I found out that the simplies way how to fix it is call install_name_tool after library compilation and fix the path (don't forget to update library paths inside other library paths!)
So, now when we have updated all libraries, we can try to create application bundle again
And if we did everything correctly, now we should have a working app ;-).
In some cases you can get error "Permission defined", "Bad file descriptor" or other similar errors when using macdeployqt.
The reason is insufficient permissions for modifying copied libraries. Simple execute
and everything should work ok. Another workaround for this issue is using newer version of Qt. I figured out that on MacOS I wrongly use Qt 4.7.4. When I correct this to version Qt 4.8.2 this issue was solved.
If you want to create simply DMG file, simply call macdeployqt with param --dmg. But this dmg doesn't look so good:
This will need more investigation how to make DMG files nicer ;-).
Everytime you run macdeployqt run it on clean folder. The best way is to call rm -rf Application, compile app and than run macdeployqt
Notes to bug in macdeployqt
The problem is caused by invalid permissions. Copied libraries have the same permissions like in the source location. There are three different solutions:
Use sudo and execute macdeployqt with root permissions
Update external libraries permissions to rw, so also copies will have a correct permissions
Update macdeployqt script. In file shared.cpp on line 91 is method copyFilePrintStatus. Here is a necessary to update copied files permissions to correct rw
In my case the problem was in file liblzma.5.dylib
The first usefull command for tracking dependencies between your application and other shared libraries is otool:
Now we can see paths to our libraries. The bad news is that MacOS doesn't have any -RPATH and $ORIGIN. The good news is utility install_name_tool and variable @executable_path which works similar like $ORIGIN. Note: For newer versions of MacOS there are more variables like @executable_path. On version 10.4 was introduced @loader_path and on version 10.5 apple introduce @rpath variable.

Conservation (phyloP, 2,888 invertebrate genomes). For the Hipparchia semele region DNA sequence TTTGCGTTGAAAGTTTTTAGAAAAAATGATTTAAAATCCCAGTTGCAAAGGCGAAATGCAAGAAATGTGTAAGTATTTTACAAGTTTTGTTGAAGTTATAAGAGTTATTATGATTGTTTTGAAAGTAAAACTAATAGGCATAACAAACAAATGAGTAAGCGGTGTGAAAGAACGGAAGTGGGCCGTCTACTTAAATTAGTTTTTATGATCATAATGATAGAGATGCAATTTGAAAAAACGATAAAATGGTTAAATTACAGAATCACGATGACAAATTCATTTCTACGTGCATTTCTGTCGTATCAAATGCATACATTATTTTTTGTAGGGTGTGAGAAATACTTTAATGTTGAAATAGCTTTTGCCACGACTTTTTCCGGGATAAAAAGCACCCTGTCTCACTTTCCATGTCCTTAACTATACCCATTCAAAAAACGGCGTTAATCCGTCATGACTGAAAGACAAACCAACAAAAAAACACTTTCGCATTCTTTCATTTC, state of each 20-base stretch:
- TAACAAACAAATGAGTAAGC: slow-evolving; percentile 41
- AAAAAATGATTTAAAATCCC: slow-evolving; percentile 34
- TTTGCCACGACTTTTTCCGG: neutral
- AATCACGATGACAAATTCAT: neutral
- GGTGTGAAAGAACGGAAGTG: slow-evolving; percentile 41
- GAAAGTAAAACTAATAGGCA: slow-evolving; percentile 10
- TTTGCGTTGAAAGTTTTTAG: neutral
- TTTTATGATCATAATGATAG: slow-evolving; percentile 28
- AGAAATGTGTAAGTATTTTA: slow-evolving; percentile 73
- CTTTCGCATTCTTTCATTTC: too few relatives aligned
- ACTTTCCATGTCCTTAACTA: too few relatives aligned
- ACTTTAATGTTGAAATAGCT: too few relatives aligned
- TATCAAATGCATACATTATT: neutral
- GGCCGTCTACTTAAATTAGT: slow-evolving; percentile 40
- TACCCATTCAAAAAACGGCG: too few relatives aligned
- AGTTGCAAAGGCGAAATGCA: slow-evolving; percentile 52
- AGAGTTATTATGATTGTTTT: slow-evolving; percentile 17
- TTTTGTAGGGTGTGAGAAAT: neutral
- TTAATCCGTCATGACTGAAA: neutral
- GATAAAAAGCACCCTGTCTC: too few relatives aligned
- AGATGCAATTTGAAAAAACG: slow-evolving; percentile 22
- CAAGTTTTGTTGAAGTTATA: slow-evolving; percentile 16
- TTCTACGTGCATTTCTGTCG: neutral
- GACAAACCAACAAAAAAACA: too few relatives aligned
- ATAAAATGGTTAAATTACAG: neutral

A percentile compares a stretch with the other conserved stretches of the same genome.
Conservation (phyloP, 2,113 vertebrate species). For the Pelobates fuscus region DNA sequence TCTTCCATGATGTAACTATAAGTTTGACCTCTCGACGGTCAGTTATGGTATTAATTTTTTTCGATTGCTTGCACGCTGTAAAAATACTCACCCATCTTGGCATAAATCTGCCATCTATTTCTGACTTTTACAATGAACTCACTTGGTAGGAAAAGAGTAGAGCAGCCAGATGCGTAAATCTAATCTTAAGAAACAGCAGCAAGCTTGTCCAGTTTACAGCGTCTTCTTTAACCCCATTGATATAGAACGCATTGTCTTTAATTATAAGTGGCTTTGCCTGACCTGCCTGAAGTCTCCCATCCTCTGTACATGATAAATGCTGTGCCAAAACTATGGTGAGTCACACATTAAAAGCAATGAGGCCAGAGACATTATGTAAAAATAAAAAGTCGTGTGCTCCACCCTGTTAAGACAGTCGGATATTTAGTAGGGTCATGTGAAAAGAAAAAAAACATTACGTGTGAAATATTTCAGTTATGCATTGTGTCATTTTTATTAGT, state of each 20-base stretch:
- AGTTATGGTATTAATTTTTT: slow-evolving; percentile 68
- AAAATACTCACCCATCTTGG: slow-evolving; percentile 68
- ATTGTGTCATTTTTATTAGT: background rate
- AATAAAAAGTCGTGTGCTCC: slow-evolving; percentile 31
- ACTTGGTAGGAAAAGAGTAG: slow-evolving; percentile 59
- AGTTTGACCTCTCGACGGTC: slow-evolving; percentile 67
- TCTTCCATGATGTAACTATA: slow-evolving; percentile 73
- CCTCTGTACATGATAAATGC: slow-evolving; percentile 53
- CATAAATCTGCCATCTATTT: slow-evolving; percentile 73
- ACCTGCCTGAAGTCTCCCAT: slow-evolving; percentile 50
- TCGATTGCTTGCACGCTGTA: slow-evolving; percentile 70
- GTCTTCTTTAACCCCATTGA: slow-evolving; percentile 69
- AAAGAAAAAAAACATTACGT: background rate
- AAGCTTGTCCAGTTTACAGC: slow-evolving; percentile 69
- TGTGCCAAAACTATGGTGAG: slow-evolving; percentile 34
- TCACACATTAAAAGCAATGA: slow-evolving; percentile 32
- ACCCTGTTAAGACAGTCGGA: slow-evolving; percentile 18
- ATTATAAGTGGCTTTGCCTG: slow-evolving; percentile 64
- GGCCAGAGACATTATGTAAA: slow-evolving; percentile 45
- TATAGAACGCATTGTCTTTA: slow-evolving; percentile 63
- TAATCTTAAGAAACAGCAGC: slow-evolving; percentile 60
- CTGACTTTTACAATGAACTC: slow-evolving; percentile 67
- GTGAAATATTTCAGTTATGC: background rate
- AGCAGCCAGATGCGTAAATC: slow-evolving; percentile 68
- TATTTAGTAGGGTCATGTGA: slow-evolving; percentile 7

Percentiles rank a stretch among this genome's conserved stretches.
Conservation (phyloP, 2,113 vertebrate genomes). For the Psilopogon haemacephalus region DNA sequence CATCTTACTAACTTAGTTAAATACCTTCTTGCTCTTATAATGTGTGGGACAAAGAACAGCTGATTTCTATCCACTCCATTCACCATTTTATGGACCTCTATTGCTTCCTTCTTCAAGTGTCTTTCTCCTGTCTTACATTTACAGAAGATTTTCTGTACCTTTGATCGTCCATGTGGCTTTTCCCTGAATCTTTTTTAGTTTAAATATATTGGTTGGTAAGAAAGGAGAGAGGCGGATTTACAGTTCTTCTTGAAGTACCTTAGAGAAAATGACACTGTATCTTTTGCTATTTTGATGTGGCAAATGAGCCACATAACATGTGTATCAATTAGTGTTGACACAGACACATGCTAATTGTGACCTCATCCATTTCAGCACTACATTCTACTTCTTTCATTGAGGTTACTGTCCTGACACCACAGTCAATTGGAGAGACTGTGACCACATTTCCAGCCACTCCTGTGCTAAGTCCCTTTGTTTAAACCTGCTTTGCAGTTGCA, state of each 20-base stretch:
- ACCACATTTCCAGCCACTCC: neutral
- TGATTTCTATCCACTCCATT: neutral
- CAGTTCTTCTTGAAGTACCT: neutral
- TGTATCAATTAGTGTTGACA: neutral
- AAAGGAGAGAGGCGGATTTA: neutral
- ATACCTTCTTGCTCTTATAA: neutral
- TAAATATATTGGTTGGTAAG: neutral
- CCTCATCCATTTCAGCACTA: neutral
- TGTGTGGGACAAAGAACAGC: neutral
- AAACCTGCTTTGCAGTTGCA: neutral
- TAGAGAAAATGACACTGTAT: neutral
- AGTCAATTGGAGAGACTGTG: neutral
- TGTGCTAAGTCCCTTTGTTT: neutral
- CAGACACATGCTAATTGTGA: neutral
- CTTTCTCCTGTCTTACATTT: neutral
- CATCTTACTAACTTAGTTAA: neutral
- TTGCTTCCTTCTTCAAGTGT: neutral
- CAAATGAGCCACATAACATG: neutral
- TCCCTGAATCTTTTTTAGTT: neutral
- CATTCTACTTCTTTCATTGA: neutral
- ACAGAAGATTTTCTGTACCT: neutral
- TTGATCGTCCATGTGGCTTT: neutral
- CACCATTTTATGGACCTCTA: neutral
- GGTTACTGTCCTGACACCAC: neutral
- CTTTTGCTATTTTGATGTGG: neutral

The step-by-step solution
As first step it's necessary to upload all dependent libraries directly to the Application.app/Contents/MacOS/. For list all required files use otool:
When we have copied all libraries, we need to change paths **for** and **in** all libraries.
Here is example how to set libxml2 library. As first step we will check how is library referred.
When we checked libxml2.2.dylib library with otool, we can see that library has hardocoded our development path. This isn't good ;-). So we now change this value to path relative to the executable and again verify this inner path.
As you can see, now is path (first line) set up to reffer @loader_path/libxml2.2.dylib. It's correct now. As second step we have to update path in our executable, because also there is path hardcoded to our library repository.
So, now we have changed also path in our executable. And now we need to do all these steps for all libraries..... ;-).
To follow the MacOS application convention it's better to place libraries to folder Application.app/Contents/Frameworks. Here is a directory schema for Qt example application plugAndPaint.
If your application using some externals dynamic libraries (called .dylib in MacOs system), you have to provide all these libraries. The simplest way is to provide these libraries into the Application.app directory.
Find out which libraries are used
Qt provide really useful tool called **"otool"** which serves to lots of purpose. One of them is to detect which shared libraries are required by our application. For this purpose otool has parameter -L. The usage is following:
Output could looks like this:
Output from "otool" is simmilar to linux tool "ldd".
The Mac Deployment Tool
Because manual copying and configuring all shared libraries to our application could be difficult, Qt have deployment tool which do all work for us. Tool is called "macdeployqt" and can be found in /Developer/Tools/Qt/macdeployqt.
**Note:** Every time when you call macdeployqt tool, project have to be build from scratch. But is sufficient when whole result directory is removed and linked again:
Compilation under Windows is possible only using MinGW and with few modifications in TENG code (because there is few glitch which didn't meet c++ standards). If you want more information or updated TENG version, please let me know.